Thursday, March 10, 2011

Imogen and I

Imogen Cunningham (1883~1976) was an American photographer mainly known for portraits and nudes in both Pictorialist and Group f/64 photographic styles. I found out from many sources that she was a pioneer who broke traditions and taboos in photography, and began to take outdoor nude pictures of men, children, and family in the early 1900s. Her earlier photography looks quite contemporary and inspires me to push my limitations. I have followed Cunningham’s footprints while creating hundreds of images in studio, on the street, and on location. It was a great journey that linked me artistically and psychologically to this master photographer who once lived in San Francisco. I reviewed more than 950 works of hers and experimentally emulated Two Sisters (1928), Martha Graham (1931), Hand Weaving with Hand (1945), Woman in a Polish Restaurant (1961), Self-Portrait (1968), and My Label (1973) in studio, on the street, and on location. To experience one of the most difficult shootings in Cunningham’s photography, I also traveled to a forest for my self-nudes and chose the place, lights, poses, frames, focus, and exposures referring to her works (Self-Portraits, 1906). I took all these pictures in her later photographic style, f/64, to show great detail in every part of the images. When my shooting was almost done, however, I felt connected to and inspired by her through the work that I did and felt a sense of emptiness because she was not there. I wished I could see her and listen to her in person, but there was no way to overcome the huge gap of time between us as she passed away thirty years ago. It was somewhere on Geary Street, where Cunningham used to go for shooting, where an idea came to my mind; I pretended that I was with her when she was taking her self-portraits, mainly her shadow images, and recreated those images by adding my shadows next to hers as shown above (Imogen and I on Tree Stump). Even though she never knew me, I could feel more affiliation with her during this experiment in my studio, a closed space. Pretending Cunningham and I met, I projected self-shadow portraits of hers onto a large screen in the studio, and added the shadows from my body using a tungsten lamp. I was acting in front of the screen like a friend of hers while the camera recorded my poses in self-timer mode.
Cunningham began to photograph in 1901 at the age of 18 with her first 4x5 view camera. However, until she met Alfred Stieglitz on her way back home from two years of studying in Germany, she had not been active in taking pictures. Her professional career in photography actually began in 1910 when she opened her own studio in Seattle. In her early stage of photography, from 1910 to 1917, she explored in the Pictorial photographic style and used to invite her family and friends to her studio, dress them up in costumes, and take pictures. She married Roi Partridge, a printmaker, in Seattle and tried a groundbreaking concept in her photography, outdoor male nudes, with her husband as a model. At that time, the male nude genre still was not commonly experimented with or accepted in photography. Her outdoor male nude photographs, received a lot of criticisms from people and she hid the negative plates of the pictures for about fifty years because she was hurt. After she moved to San Francisco in 1917 following her husband’s teaching job at Mills College, she refined her photographic style from soft-focus, a Pictorialist’s tradition, to Straight Photography, influenced by Ansel Adams and Edward Weston, who led the tradition on the West Coast at that time. Later on, she officially joined Group f/64 and their annual exhibitions in 1932. Her photographs of Martha Graham, a famous dancer, were published in Vanity Fair, a leading fashion magazine, and surprised people by their humble and natural look. When she photographed famous people from Hollywood, fashion, and arts, she liked to photograph them in everyday settings. Such style and intentions in photography made her a unique and leading photographer at that time. I think that photographers gradually develop their own photographic styles and creative choices. Imogen Cunningham also experienced both huge photographic traditions in the past, Pictorial and Straight Photography, worked for both fine art and commercial photography, and created both literal and surreal images. Studying her photography and life, I think I can get some ideas and directions for my own work. She was a courageous and creative photographer who encourages me to challenge myself.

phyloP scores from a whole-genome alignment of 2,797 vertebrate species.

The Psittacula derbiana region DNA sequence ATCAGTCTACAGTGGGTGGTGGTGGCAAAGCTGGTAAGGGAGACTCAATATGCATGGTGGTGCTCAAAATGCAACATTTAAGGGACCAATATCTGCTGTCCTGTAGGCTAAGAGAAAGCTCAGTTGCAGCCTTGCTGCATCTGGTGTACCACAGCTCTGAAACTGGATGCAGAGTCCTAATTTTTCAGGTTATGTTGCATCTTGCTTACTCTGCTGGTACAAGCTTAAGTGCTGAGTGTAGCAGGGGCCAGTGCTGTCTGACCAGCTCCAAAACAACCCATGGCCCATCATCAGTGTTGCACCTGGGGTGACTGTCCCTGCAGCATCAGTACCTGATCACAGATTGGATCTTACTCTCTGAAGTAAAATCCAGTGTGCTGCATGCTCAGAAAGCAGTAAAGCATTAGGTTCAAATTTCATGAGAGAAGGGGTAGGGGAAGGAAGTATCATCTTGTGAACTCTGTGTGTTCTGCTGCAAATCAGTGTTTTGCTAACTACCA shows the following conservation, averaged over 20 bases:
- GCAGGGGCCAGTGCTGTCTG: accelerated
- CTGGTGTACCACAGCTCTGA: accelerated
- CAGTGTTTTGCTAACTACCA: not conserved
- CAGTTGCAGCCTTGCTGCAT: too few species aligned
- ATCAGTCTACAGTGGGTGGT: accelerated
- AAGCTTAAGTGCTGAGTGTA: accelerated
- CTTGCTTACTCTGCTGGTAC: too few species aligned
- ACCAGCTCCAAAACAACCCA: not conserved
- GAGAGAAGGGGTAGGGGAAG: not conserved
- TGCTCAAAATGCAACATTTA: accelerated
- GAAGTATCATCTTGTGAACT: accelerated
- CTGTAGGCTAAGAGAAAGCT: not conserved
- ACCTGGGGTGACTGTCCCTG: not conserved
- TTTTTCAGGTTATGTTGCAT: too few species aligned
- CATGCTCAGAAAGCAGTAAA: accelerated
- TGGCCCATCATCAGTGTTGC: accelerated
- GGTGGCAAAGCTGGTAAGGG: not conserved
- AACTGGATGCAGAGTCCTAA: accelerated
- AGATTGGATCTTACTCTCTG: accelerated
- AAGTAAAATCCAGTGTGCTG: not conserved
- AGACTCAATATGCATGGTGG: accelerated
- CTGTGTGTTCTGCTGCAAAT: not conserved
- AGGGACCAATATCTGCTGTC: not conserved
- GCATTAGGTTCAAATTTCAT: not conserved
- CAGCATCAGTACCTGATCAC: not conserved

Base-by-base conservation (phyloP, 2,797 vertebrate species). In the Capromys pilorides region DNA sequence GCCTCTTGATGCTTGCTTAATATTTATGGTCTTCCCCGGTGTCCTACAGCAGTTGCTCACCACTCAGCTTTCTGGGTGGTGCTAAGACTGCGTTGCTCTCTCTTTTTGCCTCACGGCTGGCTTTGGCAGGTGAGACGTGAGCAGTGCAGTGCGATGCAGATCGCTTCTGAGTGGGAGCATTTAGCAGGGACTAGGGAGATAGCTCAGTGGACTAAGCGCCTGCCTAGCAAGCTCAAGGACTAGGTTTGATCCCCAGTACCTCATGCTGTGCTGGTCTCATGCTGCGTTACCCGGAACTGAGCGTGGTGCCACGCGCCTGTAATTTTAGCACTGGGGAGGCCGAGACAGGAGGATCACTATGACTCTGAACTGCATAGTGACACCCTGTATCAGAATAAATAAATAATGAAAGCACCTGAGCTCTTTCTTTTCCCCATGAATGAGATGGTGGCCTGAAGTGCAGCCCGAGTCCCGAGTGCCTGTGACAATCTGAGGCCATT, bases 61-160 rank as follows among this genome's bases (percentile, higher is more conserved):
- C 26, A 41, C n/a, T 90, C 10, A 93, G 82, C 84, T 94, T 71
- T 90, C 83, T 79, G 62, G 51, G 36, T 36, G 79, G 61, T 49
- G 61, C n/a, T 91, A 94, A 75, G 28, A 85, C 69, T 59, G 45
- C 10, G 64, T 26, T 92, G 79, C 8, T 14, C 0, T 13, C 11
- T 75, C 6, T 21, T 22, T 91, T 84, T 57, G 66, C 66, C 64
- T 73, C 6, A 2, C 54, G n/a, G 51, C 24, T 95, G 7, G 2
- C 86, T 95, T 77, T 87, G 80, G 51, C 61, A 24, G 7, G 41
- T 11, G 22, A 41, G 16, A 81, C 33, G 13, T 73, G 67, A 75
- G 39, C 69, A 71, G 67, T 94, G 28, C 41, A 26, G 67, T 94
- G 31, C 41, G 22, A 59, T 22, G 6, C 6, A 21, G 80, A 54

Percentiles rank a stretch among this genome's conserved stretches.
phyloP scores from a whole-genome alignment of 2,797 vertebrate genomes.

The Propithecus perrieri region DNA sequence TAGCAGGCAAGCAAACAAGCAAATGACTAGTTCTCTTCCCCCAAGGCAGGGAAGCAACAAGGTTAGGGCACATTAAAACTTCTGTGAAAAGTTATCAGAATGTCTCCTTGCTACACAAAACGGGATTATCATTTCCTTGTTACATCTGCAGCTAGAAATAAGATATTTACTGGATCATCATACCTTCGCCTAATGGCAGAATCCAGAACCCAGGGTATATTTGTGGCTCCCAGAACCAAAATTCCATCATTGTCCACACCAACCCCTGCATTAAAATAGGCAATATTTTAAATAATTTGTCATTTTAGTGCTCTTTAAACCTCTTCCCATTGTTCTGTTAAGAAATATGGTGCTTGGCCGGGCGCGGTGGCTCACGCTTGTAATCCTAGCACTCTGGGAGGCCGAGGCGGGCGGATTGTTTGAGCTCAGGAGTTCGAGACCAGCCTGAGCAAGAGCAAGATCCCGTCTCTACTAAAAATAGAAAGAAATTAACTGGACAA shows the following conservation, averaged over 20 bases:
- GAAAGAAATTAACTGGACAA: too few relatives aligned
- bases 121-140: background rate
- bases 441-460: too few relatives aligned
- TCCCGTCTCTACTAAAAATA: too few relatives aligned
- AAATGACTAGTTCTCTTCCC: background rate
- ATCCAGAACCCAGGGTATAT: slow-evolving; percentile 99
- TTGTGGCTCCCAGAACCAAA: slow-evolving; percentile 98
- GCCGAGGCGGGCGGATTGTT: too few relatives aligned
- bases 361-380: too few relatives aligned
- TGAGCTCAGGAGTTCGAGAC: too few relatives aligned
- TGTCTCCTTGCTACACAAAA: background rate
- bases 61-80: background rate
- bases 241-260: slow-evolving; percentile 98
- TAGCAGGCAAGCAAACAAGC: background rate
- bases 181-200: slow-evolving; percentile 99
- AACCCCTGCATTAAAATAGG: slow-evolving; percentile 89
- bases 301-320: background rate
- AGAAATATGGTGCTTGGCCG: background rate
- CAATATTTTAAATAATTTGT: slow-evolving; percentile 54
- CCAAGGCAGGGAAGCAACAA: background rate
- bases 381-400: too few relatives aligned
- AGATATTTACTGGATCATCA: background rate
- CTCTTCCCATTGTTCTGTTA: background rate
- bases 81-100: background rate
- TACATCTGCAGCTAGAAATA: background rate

All rights reserved © 2011, Gabe Sheen, San Francisco, CA, USA

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